Folic Acid vs. Folate – Know Your Iron!
Folate and folic acid are different forms of vitamin B9.
Vitamin B9 is an essential nutrient that naturally occurs as folate.
It serves many important functions in your body. For example, it plays a crucial role in cell growth and DNA formation.
Low levels of vitamin B9 are associated with an increased risk of several health conditions, including:
- Elevated homocysteine. High homocysteine levels have been associated with an increased risk of heart disease and stroke.
- Birth defects. Low folate levels in pregnant women have been linked to birth abnormalities, such as neural tube defects.
- Cancer risk. Poor levels of folate are also linked to increased cancer risk, though higher levels of folate have also been linked with a higher risk of prostate cancer.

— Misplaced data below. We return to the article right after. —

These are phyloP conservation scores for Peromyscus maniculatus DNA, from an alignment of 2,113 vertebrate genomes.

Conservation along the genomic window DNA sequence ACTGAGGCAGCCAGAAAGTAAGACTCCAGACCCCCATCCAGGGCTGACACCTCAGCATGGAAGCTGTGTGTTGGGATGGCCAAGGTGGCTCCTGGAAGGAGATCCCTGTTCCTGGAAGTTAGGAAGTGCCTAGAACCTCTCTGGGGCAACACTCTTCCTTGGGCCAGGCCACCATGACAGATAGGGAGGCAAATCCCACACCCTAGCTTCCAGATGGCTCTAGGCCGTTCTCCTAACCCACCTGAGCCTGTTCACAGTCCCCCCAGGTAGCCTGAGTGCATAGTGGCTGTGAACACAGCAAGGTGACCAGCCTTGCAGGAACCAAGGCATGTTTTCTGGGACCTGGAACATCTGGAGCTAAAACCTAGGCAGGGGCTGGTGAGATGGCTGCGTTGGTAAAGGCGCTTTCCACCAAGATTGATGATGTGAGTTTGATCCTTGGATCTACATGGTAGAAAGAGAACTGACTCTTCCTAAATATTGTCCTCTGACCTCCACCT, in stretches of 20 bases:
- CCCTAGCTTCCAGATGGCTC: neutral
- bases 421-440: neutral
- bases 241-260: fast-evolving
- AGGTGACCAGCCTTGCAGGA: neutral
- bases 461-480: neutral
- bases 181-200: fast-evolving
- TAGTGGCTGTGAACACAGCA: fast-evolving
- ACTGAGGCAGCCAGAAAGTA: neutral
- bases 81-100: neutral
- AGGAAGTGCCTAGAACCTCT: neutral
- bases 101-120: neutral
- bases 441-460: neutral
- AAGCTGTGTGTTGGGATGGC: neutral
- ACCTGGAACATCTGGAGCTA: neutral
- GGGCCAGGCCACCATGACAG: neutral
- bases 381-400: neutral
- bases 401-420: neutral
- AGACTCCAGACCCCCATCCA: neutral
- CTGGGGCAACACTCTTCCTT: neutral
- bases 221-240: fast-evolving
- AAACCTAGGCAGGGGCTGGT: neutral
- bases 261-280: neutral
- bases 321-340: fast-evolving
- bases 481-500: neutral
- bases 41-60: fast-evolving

For these reasons, supplementing with vitamin B9 is common. Fortifying food with this nutrient is mandatory in many countries.
Folate is the naturally occurring form of vitamin B9 mostly present in green leafy vegetables. Before entering your bloodstream, your digestive system converts it to the biologically active form of vitamin B9 — 5-MTHF.
Folic acid is a synthetic form of vitamin B9 that’s also known as pteroylmonoglutamic acid.
Your body does not convert it into active vitamin B9 very well, so unmetabolized folic acid may build up in your bloodstream.
Even a small, daily dose of 400 mcg may cause unmetabolized folic acid to build up in your bloodstream. This can cause various health issues.
What is the healthiest source of vitamin B9?
It’s best to get vitamin B9 from whole foods.
High-folate foods include:
- Brussels sprouts
- leafy greens like spinach and lettuce
If you need to take supplements, methyl folate is a good alternative to folic acid.